From the Ward of Ardglass is a delightful prospect extending from 30 to 40 miles over a fertile country: on the south-west, beyond Killough and the beautiful bay of Dundrum, are seen the lofty mountains of Mourne rising in sublime grandeur; on the east, the Isle of Man, and on the north-east, the Ayrshire mountains of Scotland, in distant perspective, appearing to rise from the ocean, and embracing with their extended arch more than one half of the horizon. During the fishing season the view of the sea from this place is rendered peculiarly striking and animated by the daily arrival and departure of vessels, and the numerous shoals of mackarel, pollock, and other fish visible on the surface of the water for miles. There are no manufactures; the labouring classes being wholly employed in the fisheries off the north-east coast, of which this place is the common centre. During the season there are frequently in the harbour, at one time, from 300 to 400 vessels from Donaghadee, Carlingford, Skerries, Dublin, Arklow, and the Isle of Man, but principally from Penzance, on the coast of Cornwall. The boats come regularly into the harbour to dispose of their fish, which is quickly purchased by carriers, who take it into the interior of the country, and by merchants who cure it; but chiefly by masters of sloops and small craft, who wait in the harbour for the arrival of the fishing boats, and proceed directly to Dublin or Liverpool to dispose of the herrings fresh. These sloops usually perform two trips in the week, and the masters frequently make from £20 to £50 by each cargo. The harbour is admirably adapted for trade and steam navigation; and, since the erection of the new pier, is sufficient to accommodate steamers of any tonnage, and there is sufficient depth of water for vessels of 500 tons burden, which can enter at any state of the tide. There is an inner harbour, where a quay and pier have been erected for the accommodation, of the fishing vessels; it is called Kimmersport, and is capable of accommodating a great number of fishing-boats, exclusively of other vessels of 100 tons burden; but the sea recedes from it at low water. On the quay are capacious stores for corn, in which an extensive trade is carried on. Adjoining the outer harbour a pier was completed, in 1814, at an expense of £14,000. The new pier was constructed in 1834, at an expense of £25,000, by Mr. Ogilvie, under the superintendence of Sir John Rennie: it extends 300 feet from the extremity of the old pier into deep water, and is 20 feet broad; it is built of large blocks of stone from the Isle of Man, hewn and dressed, forming a breakwater, and affording a beautiful promenade embracing fine views of the Isle and Calf of Man. A handsome lighthouse is now being erected on the pier, which is connected with the land by a very capacious wharf covering nearly an acre of ground, with a basin of semicircular form, beyond which are the quays for the colliers. The harbour is situated in lat. 54° 15' 20" (N.), and Ion. 5° 35' 20" (W.); and the trade of the port is rapidly increasing. There is a patent for a market and four fairs. A constabulary police force, and a coast-guard station, forming one of the seven that constitute the district of Newcastle, have been established here. A manorial court is held for debts and pleas to the amount of £100.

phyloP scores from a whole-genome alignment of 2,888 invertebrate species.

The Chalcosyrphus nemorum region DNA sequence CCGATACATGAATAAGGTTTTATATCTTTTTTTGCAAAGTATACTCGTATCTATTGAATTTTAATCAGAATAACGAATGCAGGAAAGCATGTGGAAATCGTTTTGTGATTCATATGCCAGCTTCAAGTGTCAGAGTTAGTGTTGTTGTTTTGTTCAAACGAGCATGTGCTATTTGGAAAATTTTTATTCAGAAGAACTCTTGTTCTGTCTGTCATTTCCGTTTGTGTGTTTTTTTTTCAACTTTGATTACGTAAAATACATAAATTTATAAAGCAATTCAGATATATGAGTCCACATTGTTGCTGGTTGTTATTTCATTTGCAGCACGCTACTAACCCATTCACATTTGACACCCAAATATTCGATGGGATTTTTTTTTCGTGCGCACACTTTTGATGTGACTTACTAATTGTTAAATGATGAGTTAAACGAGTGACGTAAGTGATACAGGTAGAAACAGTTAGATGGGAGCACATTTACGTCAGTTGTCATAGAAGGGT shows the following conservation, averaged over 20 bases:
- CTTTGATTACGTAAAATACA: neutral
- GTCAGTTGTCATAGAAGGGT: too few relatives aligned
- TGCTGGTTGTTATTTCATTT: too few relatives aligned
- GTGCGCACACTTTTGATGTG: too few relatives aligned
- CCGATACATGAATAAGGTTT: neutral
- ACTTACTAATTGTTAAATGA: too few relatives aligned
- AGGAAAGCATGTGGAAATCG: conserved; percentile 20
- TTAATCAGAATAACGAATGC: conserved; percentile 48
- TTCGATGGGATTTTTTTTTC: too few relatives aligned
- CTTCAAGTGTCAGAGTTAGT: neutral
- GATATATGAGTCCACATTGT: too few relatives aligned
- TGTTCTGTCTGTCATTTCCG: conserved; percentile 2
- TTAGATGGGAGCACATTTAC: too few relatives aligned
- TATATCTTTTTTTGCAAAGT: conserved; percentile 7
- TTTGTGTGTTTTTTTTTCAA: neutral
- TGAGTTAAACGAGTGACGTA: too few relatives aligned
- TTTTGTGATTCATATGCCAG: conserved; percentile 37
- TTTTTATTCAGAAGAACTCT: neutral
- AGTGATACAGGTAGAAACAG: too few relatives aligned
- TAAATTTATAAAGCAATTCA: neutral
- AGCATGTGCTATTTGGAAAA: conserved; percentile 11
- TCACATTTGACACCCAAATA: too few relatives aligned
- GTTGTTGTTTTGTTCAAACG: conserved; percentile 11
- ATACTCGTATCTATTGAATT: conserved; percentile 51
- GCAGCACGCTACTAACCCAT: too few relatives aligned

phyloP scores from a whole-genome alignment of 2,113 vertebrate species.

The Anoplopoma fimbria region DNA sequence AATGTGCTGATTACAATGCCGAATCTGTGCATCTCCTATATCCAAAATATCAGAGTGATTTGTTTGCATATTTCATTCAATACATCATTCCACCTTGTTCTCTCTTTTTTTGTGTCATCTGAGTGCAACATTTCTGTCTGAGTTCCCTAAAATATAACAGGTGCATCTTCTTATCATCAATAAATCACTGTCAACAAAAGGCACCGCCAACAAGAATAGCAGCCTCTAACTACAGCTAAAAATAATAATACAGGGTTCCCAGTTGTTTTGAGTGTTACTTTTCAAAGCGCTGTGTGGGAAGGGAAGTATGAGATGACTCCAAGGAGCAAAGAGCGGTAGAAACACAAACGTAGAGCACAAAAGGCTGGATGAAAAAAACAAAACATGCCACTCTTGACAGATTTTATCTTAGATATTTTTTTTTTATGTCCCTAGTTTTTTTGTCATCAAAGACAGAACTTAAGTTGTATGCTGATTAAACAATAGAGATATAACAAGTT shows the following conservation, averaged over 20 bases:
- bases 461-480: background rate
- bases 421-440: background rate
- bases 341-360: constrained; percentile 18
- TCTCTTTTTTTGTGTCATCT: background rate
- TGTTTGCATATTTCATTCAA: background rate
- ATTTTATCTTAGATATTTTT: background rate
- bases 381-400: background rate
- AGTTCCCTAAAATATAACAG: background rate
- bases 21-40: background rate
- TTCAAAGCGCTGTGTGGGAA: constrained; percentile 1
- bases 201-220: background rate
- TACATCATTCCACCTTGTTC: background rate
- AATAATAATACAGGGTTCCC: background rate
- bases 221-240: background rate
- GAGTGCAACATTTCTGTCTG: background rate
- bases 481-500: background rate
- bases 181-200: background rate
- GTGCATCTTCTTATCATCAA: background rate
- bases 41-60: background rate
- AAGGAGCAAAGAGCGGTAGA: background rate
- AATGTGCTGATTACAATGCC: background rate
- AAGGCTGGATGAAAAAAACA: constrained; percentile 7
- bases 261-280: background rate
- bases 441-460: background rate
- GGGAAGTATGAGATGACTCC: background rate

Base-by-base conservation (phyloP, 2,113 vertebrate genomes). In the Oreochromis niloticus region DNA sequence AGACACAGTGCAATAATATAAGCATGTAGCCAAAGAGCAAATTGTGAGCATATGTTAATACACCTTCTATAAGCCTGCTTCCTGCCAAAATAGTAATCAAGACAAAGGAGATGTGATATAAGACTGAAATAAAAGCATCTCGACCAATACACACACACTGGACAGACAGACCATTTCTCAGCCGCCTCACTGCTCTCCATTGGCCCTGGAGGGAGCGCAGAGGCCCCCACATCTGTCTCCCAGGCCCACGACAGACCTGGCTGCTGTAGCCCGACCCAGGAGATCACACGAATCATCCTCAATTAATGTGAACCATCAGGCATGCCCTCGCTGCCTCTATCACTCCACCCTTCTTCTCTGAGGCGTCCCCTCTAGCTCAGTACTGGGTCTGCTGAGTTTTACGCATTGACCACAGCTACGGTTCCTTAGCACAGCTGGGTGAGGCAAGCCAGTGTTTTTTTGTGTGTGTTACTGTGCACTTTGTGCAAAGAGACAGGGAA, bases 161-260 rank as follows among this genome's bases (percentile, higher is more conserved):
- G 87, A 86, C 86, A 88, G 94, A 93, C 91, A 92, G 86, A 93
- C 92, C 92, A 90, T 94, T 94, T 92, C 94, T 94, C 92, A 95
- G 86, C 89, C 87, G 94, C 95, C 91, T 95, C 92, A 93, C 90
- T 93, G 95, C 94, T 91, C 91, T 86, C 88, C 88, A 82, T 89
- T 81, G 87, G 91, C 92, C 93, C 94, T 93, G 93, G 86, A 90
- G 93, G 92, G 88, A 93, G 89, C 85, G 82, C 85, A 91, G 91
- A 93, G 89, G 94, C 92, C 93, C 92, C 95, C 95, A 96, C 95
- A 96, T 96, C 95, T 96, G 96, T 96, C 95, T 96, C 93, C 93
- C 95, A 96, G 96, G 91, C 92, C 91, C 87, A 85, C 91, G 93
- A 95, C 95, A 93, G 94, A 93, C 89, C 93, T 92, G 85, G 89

By an order in council, dated Oct. 19th, 1834, the townlands of Jordan's Crew and Kildare's Crew, formerly belonging to the parish of Ballee, and the townland of Ross, formerly in the parish of Kilclief, were permanently united to this parish, which now comprises 1137¼ statute acres, according to the Ordnance survey.
The lands, which are all arable, are very fertile and in a profitable state of cultivation; there is not a rood of waste land or bog. At a short distance from the town, and near the shore, are extensive quarries of good rubble stone, from which were raised the materials used in the construction of the numerous buildings lately erected in the parish, and partly in the building of the pier, for the easier conveyance of which a rail-road, a quarter of a mile in length, was laid down. The living was formerly a perpetual curacy, and the rectory formed part of the union of Ballyphilip and corps of the chancellorship of Down, which union was lately dissolved on the recommendation of the Ecclesiastical Commissioners, and Ardglass is now an independent rectory and benefice, in the diocese of Down, and in the patronage of the Bishop; the tithes amount to £130. The church was built on the site of an ancient edifice, the late Board of First Fruits having granted £800 as a gift and £400 as a loan, in 1813: it is a handsome edifice, with a tower and spire 90 feet high. In digging the foundation, an oblong stone, broader at the top than at the bottom, was found near the place of the ancient altar, and is still in the churchyard: it has at the top a dove sculptured in relief; in the centre the crucifixion; and on each side a shield of arms. Underneath are some lines in curiously raised letters of the old English character, from which, though rendered almost unintelligible by intricate literal combinations, it appears to have been dedicated to the memory of Mrs. Jane O'Birne, in 1573. The Ecclesiastical Commissioners have lately granted £130 for the repair of this church.
The glebe-house was built in 1815, a quarter of a mile from the church, at an expense of £500, of which £450 was a gift and £50 a loan from the late Board of First Fruits. The glebe contains three plantation acres. In the R. C. divisions this parish is united with Dunsford, by which latter name the union is generally known. Each has a chapel; that of Ardglass is a very neat edifice, built in 1829 on a spacious site given by Mr. Ogilvie. There is a school under the Trustees of Erasmus Smith's Charity, in which are about 90 boys and 80 girls; also four private schools, in which are about 60 boys and 50 girls, and a dispensary.
About half a mile to the north-east of the town, ona hill in the townland of Ardtole, are the ruins of an ancient place of worship, called the old church of Ardtole, of which the eastern gable, with a large arched opening, and the two side walls, more than three feet in thickness, are remaining, and are of strong but very rude masonry. In Ardtole creek, on the north-east side of the bay, is a natural cavern with a large entrance, which gradually contracts into a narrow fissure in the rock, scarcely admitting one person to creep through it; the elevation is very great, from which circumstance the townland probably derived its name Ardtole, signifying "high hole:" some persons have penetrated a considerable way into this cavern, but no one has explored it fully. Ardglass formerly gave the title of Earl to the family of Cromwell, and subsequently that of Viscount to the Barringtons.
from Lewis's Topographical Dictionary of Ireland, 1837.
The transcription of the section for this parish from the National Gazetteer (1868), provided by Colin Hinson.